But this game was very winnable for the Bengals. They gave up five turnovers, one an instant touchdown, and still only lost by six points. Carson Palmer was just simply horrible in the second half. And Terrell Owens, after a great outing last week, didn’t even look like he showed up for the game. He clearly short armed a few balls, one which lead to a Palmer interception.

MVP: Kelvin Hayden, CB

Dallas Cowboys over New York Giants, 33-20

You never know what is going to happen when two bitter division rivals meet. Records don’t matter. With new coach Jason Garrett at the helm and players admitting they didn’t show up last week in an utterly unprofessional, embarrassing outing against the Green Bay Packers, the Cowboys woke up and played football. The Giants, on the other hand, did their best imitation of the Dallas Cowboys this season and were just plain awful in nearly every phase of the game.

Many pundits touted the Giants as the best team in the league before this game but they have had some major clunkers this season.

Dez Bryant, the Cowboys rookie wide receiver is about the only player that has showed up week in and week out and this week as no exception.

MVP: Dez Bryant, WR

Chicago Bears over Minnesota Vikings, 27-13 (DVR)

Brett Favre’s three interceptions plus a couple of nice kick returns by the Bears’ Devin Hester doomed the Vikings to another loss. I really am sick of the Favre soap opera this year. I’ll be glad when he is finally gone.

While the Bears looked pretty decent at times in this game Cutler just doesn’t cut it for me as a quarterback. While he had a decent outing he too threw a few interceptions. While his offensive line is a struggling mightily, he doesn’t help them much as he seems to run right in to trouble. And let’s face it this team just does not have the personnel to run a Mike Martz style offense. They are not fast enough, their offensive line isn’t good enough, and they don’t frankly seem smart enough to get it done.

MVP: Devin Hester, WR/KR

Philadelphia Eagles over Washington Redskins, 59-28

This game was simply mindboggling. I don’t believe I have ever seen an offensive performance as unbelievable as the one the Eagles put up against the Redskins. From the first play from scrimmage, an 88 yard touchdown pass from Michael Vick to DeSean Jackson, through a lighting quick 35-0 lead, the offense just embarrassed the Redskins. I frankly don’t know if the Eagles are this frighteningly good, or the Redskins defense just had a horrible off day.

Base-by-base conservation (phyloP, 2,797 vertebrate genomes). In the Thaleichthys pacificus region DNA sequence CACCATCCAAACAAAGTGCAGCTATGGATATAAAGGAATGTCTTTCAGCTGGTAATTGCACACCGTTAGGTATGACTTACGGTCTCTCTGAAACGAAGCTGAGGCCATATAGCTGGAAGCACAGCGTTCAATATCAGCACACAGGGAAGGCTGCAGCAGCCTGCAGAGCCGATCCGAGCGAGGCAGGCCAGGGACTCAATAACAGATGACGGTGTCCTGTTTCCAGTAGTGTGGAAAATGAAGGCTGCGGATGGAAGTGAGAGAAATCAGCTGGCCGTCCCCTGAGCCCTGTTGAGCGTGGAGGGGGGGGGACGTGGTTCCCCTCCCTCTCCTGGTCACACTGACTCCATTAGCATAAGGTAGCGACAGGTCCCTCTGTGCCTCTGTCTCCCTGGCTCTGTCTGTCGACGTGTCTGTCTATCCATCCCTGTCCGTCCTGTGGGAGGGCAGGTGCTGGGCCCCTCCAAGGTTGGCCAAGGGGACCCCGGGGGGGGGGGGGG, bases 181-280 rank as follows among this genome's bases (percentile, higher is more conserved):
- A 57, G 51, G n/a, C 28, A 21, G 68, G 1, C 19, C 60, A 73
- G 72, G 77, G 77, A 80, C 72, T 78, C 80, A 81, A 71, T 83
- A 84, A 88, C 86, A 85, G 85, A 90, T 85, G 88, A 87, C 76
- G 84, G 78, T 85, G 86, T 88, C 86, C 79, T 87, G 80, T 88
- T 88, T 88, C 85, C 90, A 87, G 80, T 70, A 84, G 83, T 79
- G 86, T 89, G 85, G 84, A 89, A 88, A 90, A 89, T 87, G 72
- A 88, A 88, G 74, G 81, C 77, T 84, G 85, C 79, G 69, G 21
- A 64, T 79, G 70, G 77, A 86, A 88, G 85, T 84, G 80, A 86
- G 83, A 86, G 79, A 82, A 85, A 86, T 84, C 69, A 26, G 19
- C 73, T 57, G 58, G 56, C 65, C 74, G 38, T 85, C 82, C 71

Vick played as well both passing and running as I have ever seen a quarterback play. It was simply amazing to watch.

I will give this to the Redskins, I never throughout the game got the feeling that the team quit. They fought hard and played hard throughout. This just very clearly was not their night.

And let’s face it, as bad as McNabb has played this year, the offensive line is a disaster, he has what would be a fifth or sixth running back on most teams, he has no good receivers except maybe the aging Santa Moss and the dinged up tight end Chris Cooley. He really is in a no win situation. Now, maybe if he were a Peyton Manning or Tom Brady. But he never has been, never will be.

MVP: Michael Vick, QB

PLAYERS OF THE WEEK

Offensive Player: Michael Vick, QB, Philadelphia Eagles
Defensive Player: Kelvin Hayden, CB, Indianapolis Colts
Offensive Lineman: Max Jean-Gilles, Philadelphia Eagles
Special Teams: Devin Hester, KR/WR, Chicago Bears
Rookie of the Week: Dez Bryant, WR, Dallas Cowboys